New storms loom as tourists seek Acapulco exit

Tourists camp out at a convention centre before being airlifted out of Acapulco on Sept 18, 2013. Thousands of frustrated tourists lined up under sweltering heat on Wednesday to board airlifts out of the flooded resort of Acapulco while a drenched Me
Tourists camp out at a convention centre before being airlifted out of Acapulco on Sept 18, 2013. Thousands of frustrated tourists lined up under sweltering heat on Wednesday to board airlifts out of the flooded resort of Acapulco while a drenched Mexico braced for new storms. - PHOTO: REUTERS

ACAPULCO, Mexico (AFP) - Thousands of frustrated tourists lined up under sweltering heat on Wednesday to board airlifts out of the flooded resort of Acapulco while a drenched Mexico braced for new storms.

At least 80 people have died in Mexico since major storms hit opposite coasts this week, the first double onslaught in 55 years, unleashing floods and mudslides still affecting much of the country.

As authorities scrambled to clear landslides blocking the roads out of Acapulco, forecasters said a new cyclone may form on the east coast, while Tropical Storm Manuel regenerated south of Baja California, three days after slamming the Pacific coast.

National civil protection coordination Luis Felipe Puente said the deaths were recorded in 10 states and that the storms have affected almost 220,000 people.

Amid the chaos, thousands of people looted a Costco wholesale store in Acapulco on Tuesday, wading out of the flooded shop with televisions, food and even fridges.

"Unfortunately, there is desperation, but more army and navy troops have arrived," Mayor Luis Walton told MVS radio. "We ask people to remain calm." The skies finally cleared in the resort after almost one week of nonstop rain, but the heat brought misery to thousands of mostly Mexican holidaymakers standing in massive lines to board military aircraft.

People shouted and shoved each other as some cut the line at an air force base while soldiers handed out water to parched tourists.

Their anger rose as a separate, shorter and quicker line formed for wealthier visitors who booked flights on private jets.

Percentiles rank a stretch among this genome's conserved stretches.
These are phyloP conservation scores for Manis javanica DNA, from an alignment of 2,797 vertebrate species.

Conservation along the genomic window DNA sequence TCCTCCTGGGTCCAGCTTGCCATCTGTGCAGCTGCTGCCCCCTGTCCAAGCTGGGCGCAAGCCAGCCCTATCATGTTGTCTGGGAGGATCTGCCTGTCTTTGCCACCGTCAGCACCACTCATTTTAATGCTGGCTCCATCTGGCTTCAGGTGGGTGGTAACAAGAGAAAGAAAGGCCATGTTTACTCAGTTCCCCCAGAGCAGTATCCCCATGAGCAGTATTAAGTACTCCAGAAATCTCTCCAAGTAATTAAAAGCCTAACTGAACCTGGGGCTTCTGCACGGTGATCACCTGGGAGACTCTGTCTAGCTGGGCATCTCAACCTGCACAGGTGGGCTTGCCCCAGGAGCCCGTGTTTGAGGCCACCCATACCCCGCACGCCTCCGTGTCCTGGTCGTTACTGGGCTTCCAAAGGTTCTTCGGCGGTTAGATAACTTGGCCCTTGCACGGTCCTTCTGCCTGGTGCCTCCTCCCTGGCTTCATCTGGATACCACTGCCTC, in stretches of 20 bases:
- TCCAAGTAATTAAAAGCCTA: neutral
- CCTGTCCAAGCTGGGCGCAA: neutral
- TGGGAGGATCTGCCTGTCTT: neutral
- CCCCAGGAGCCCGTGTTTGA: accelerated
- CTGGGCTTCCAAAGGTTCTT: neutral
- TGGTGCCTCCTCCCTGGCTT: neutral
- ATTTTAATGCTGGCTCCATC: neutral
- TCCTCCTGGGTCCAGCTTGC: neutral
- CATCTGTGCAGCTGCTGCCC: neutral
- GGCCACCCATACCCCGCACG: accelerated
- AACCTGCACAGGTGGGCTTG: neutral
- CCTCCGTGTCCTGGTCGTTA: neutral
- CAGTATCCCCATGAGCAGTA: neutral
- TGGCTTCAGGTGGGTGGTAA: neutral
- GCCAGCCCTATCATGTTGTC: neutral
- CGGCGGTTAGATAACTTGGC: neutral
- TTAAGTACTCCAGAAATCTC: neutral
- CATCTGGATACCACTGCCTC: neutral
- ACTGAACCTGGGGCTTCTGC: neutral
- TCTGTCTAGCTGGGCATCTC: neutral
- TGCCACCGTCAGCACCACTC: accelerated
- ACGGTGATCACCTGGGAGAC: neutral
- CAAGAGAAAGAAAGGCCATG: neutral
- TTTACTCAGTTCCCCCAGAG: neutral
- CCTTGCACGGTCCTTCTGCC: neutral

"I ask the government that, since we all pay taxes, we all be treated the same way because the rich and the poor are equal in this tragedy," said Leonor Carretto, 45.

"They should demonstrate we're all equal by letting the little kings bake under the sun for just one hour," added Carretto, whose five-year-old daughter was running a fever after waiting for hours in line.

Some 40,000 Mexican and foreign beach-goers were left stranded in Acapulco after Manuel made landfall on Sunday, followed by Tropical Storm Ingrid on the country's east coast.

The civilian airport's terminal was flooded in knee-high dark water, but commercial carriers began special flights on Tuesday despite the lack of a functioning radar.

"The experience has been a little bit scary because we haven't able to get out," said Tarun Mahrotri, a 34-year-old tourist from London queued up at the military air base.

"We have been more lucky than other people who lost their houses," he said.

Some 5,000 people have been flown out since Tuesday, with Mexican airlines Aeromexico and Interjet offering free flights for people without prior reservations.

The state of Guerrero, where Acapulco lies, has been the hardest hit by the deluge, registering 27 deaths while 15,000 people have been placed in shelters.

Helicopter rescued some 1,000 people from rooftops in Acapulco.

President Enrique Pena Nieto warned that the two roads out of the city - blocked by mud in one tunnel and rocks strewn on roads - will not be cleared before Friday or Saturday.

After visiting the disaster area, he said opening the roads is urgent "not only for people who have to travel on that road and have to go home, but also because it is obviously an important supply route." The military has flown 60 tonnes of food supplies and 8,000 liters of water to Acapulco, Defence Secretary Salvador Cienfuegos said.

Some 2,000 tourists have taken shelter in a concert hall, where airlines set up makeshift check-in counters, while 1,000 more were housed in a convention centre.

While Acapulco is no longer a favourite haunt of Hollywood stars, and drug gang violence has risen, several tourists were keeping the nightlife alive amid the floods, drinking and eating in bars playing loud music.

"We endured a horrible weekend without light, water or food," said Maria Fernanda Gonzalez, 27, drinking a beer with friends at a beachfront bar.